*η*be a random variable with probability distribution Ψ, and let

*τ*be an uncertain variable with uncertainty distribution Υ. With these, we proved that

## Variance of uncertain random variable

This section will introduce the concept of variance for uncertain random variable as well as a stipulation on the formula to calculate the variance.

**Definition 10.**

*(Liu*[13]

*) Let ξ be an uncertain random variable with a finite expected value E*[

*ξ*].

*Then the variance of ξ is*

*ξ*-

*E*[

*ξ*])

^{2}is a nonnegative uncertain random variable, we also have

How to obtain variance from chance distribution? Since the chance measure is a subadditivity measure, the variance of uncertain random variable cannot be derived simply by the chance distribution. In this case, Guo and Wang[14] suggest to a stipulation as follows:

**Stipulation 1.**(Guo and Wang[14])

*Let ξ be an uncertain random variable with a chance distribution*Φ

*. If ξ has a finite expected value E*[

*ξ*]

*, then*

Based on this stipulation, we will give some formulas to calculate the variance of an uncertain random variable with the chance distribution and the inverse chance distribution.

**Theorem 8.**

*Let ξ be an uncertain random variable with a chance distribution*Φ.

*If ξ has a finite expected value E*[

*ξ*],

*then*

**Proof:**This theorem is based on Stipulation 1 that says the variance of

*ξ*is

*x*and

*y*with (

*x*-

*E*[

*ξ*])

^{2}, the change of variables and integration by parts produced, we have

*x*and

*y*with (

*x*-

*e*)

^{2}, we obtain

The theorem is verified.

**Theorem 9.**

*Let ξ be an uncertain random variable with a regular chance distribution*Φ.

*If ξ has a finite expected value E*[

*ξ*],

*then*

**Proof:**Substituting Φ(

*x*) with

*r*and

*x*with Φ

^{-1}(

*r*), it follows from the change of variables of integration and Theorem 8 that the variance is

The theorem is verified.

**Example 1.**

*Let η be a random variable with probability distribution*Ψ,

*and let τ be an uncertain variable with uncertainty distribution*Υ.

*Then by Theorem 8, the sum ξ*=

*η*+

*τ has the variance*

*where*$\mathrm{\Phi}(x)\phantom{\rule{0.3em}{0ex}}={\int}_{-\infty}^{+\infty}\mathrm{{\rm Y}}(x-y)\mathrm{d}\mathrm{\Psi}(y)$

*and E*[

*ξ*] =

*E*[

*η*] +

*E*[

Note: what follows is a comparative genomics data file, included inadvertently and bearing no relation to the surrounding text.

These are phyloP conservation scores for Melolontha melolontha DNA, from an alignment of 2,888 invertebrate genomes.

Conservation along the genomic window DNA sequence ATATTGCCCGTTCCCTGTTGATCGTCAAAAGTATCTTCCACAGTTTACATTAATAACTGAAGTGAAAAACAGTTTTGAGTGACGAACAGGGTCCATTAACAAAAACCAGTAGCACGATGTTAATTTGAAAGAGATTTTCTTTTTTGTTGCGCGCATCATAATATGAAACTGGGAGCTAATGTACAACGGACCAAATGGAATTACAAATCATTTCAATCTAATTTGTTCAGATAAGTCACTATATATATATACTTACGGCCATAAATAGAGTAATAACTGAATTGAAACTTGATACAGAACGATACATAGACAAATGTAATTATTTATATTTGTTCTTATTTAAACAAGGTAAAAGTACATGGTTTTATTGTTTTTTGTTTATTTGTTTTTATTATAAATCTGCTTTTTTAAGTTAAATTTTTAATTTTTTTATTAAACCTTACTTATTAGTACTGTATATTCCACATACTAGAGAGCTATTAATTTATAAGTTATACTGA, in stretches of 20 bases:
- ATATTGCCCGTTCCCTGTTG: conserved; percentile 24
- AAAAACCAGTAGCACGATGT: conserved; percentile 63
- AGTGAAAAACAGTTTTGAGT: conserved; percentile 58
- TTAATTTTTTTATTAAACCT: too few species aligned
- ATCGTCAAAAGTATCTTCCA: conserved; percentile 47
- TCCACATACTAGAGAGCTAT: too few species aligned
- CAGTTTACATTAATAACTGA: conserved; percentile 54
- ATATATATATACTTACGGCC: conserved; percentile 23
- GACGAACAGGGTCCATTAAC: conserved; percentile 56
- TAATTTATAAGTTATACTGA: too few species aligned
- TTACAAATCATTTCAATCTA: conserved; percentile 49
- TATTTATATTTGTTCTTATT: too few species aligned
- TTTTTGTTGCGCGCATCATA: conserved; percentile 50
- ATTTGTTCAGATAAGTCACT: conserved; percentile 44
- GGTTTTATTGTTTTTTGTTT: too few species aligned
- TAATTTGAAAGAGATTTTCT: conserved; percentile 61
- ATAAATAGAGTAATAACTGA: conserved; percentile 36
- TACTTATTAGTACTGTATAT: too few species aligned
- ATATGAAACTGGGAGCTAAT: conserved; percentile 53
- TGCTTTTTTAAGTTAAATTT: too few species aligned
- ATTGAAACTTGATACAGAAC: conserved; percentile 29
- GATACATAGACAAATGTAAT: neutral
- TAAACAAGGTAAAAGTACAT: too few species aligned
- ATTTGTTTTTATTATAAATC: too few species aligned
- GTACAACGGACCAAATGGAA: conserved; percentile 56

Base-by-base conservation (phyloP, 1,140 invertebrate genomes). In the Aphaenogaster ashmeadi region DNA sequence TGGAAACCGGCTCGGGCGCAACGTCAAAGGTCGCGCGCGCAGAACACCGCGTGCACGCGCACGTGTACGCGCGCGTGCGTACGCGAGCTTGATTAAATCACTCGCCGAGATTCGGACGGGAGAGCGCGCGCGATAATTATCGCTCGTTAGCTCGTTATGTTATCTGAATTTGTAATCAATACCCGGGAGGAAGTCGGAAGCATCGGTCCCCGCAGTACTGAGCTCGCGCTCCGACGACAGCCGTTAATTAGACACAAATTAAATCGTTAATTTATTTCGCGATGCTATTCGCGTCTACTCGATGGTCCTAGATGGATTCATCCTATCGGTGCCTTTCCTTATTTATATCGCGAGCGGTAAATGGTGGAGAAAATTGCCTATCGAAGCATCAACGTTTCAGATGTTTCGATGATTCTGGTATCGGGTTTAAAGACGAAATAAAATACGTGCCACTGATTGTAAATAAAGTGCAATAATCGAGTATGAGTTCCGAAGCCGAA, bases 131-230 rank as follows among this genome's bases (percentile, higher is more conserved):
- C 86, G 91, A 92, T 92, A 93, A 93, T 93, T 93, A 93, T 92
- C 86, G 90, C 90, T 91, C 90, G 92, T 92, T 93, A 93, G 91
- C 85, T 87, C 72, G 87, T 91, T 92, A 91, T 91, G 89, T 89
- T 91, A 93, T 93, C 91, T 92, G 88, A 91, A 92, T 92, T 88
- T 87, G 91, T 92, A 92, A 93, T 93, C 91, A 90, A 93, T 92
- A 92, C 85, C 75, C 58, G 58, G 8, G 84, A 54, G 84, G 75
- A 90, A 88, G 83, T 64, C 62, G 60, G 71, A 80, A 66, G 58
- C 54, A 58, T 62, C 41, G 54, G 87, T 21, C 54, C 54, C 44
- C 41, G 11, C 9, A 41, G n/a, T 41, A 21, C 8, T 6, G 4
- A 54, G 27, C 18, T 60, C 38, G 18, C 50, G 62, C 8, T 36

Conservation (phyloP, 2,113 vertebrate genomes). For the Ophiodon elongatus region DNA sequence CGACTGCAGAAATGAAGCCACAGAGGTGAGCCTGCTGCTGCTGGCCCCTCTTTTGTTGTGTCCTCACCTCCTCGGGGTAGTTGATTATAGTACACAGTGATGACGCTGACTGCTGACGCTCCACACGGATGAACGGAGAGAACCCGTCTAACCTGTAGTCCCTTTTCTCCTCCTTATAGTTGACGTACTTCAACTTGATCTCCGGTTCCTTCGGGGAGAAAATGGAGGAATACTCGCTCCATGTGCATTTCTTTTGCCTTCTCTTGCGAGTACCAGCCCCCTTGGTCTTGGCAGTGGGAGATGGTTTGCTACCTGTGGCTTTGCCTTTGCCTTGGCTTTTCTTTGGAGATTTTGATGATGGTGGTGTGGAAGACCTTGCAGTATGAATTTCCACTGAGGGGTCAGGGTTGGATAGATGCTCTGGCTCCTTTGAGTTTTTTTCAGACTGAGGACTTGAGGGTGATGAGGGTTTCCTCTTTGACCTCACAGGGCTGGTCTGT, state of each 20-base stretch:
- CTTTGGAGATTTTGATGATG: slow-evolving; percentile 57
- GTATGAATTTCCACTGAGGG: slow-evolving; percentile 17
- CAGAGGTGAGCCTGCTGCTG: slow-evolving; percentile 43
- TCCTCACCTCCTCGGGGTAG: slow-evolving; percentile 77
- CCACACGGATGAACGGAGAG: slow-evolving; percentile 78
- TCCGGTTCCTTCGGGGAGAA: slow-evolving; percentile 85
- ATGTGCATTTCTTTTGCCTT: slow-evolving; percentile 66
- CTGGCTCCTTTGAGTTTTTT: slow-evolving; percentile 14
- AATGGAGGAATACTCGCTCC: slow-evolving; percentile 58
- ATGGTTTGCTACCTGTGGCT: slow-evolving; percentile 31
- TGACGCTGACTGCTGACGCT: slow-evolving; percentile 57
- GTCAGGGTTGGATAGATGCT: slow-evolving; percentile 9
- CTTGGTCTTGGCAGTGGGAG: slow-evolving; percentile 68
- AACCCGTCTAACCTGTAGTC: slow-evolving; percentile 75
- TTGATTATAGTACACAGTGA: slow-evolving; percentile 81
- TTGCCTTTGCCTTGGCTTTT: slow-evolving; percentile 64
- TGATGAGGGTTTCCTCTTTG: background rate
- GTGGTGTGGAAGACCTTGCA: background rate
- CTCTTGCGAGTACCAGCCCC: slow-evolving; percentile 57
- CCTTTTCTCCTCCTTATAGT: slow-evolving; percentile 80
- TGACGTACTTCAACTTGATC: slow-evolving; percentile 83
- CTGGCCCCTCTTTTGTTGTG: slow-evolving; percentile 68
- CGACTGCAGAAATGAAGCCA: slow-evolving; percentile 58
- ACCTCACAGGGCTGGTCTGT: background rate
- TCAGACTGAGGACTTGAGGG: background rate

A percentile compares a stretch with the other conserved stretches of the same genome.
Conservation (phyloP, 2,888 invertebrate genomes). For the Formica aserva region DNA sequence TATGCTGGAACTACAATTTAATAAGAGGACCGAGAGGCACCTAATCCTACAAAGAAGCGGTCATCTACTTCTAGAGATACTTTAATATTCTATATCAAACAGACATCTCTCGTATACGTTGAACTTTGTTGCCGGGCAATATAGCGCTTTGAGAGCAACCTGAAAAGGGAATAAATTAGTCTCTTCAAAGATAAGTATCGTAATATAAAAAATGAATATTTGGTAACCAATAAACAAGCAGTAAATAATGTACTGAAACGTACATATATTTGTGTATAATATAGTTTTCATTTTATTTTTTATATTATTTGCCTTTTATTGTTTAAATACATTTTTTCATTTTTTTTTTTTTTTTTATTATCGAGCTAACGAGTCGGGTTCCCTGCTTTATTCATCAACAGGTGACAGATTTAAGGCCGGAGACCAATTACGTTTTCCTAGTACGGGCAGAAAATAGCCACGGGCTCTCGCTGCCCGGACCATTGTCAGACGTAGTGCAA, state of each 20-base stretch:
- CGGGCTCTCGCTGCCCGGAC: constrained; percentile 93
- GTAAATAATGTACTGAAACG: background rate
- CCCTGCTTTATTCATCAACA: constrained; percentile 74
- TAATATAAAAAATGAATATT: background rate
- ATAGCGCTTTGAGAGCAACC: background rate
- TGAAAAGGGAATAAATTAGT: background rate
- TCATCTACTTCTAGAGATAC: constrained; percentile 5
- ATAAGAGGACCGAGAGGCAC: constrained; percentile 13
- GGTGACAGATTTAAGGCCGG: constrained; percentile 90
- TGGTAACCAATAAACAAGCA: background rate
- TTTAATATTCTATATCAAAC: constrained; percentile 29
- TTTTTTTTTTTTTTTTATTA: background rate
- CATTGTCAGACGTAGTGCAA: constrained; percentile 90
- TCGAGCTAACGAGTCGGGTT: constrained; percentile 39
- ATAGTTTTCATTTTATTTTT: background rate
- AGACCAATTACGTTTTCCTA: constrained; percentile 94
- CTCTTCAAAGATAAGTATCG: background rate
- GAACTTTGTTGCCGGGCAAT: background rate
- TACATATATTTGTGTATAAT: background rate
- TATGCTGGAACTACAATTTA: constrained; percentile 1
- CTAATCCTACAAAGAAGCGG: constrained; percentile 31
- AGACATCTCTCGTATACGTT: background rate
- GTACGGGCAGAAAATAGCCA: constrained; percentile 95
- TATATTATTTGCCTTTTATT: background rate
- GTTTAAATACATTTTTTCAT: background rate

*τ*].

*By Theorem 9, the sum ξ*=

*η*+

*τ has the variance*

**Example 2.**

*Let η be a random variable with probability distribution*Ψ,

*and let τ be an uncertain variable with uncertainty distribution*Υ.

*Then by Theorem 8, the product ξ*=

*η*

*τ has the variance*

*where*$\mathrm{\Phi}(x)={\int}_{-\infty}^{+\infty}\mathrm{{\rm Y}}(x/y)\mathrm{d}\mathrm{\Psi}(y)$

*and E*[

*ξ*] =

*E*[

*η*]

*E*[

*τ*].

*By Theorem 9, the product ξ*=

*η*

*τ has the variance*

**Example 3.**

*Let η be a random variable with probability distribution*Ψ,

*and let τ be an uncertain variable with uncertainty distribution*Υ.

*Then by Theorem 8, the minimum ξ*=

*η*∧

*τ has the variance*

*where*Φ(

*x*) = Ψ(

*x*) + Υ(

*x*) - Ψ(

*x*)Υ(

*x*)

*and*$E[\xi ]=E[\eta \wedge \tau ]={\int}_{\Re}{\int}_{0}^{1}(y\wedge {\mathrm{{\rm Y}}}^{-1}(\alpha ))\mathrm{d}\alpha \mathrm{d}\mathrm{\Psi}(y)$.

*By Theorem 9, the minimum ξ*=

*η*∧

*τ has the variance*

**Example 4.**

*Let η be a random variable with probability distribution*Ψ,

*and let τ be an uncertain variable with uncertainty distribution*Υ.

*Then by Theorem 8, the maximum ξ*=

*η*∨

*τ has the variance*

*where*Φ(

*x*) = Ψ(

*x*)Υ(

*x*)

*and*$E[\xi ]=E[\eta \vee \tau ]={\int}_{\Re}{\int}_{0}^{1}(y\vee {\mathrm{{\rm Y}}}^{-1}(\alpha ))\mathrm{d}\alpha \mathrm{d}\mathrm{\Psi}(y)$.

*By Theorem 9, the minimum ξ*=

*η*∨

*τ has the variance*

## Conclusions

In this paper, we mainly studied the variance of an uncertain random variable. Some formulas were derived to calculate the variance of an uncertain random variable using chance distribution and the inverse chance distribution. At the same time, several practical examples are also provided to calculate the variance of uncertain random variables with chance distribution and inverse chance distribution.

## Declarations

### Acknowledgements

This work was supported by National Natural Science Foundation of China Grants No.61273044 and No.91224008.

## Authors’ Affiliations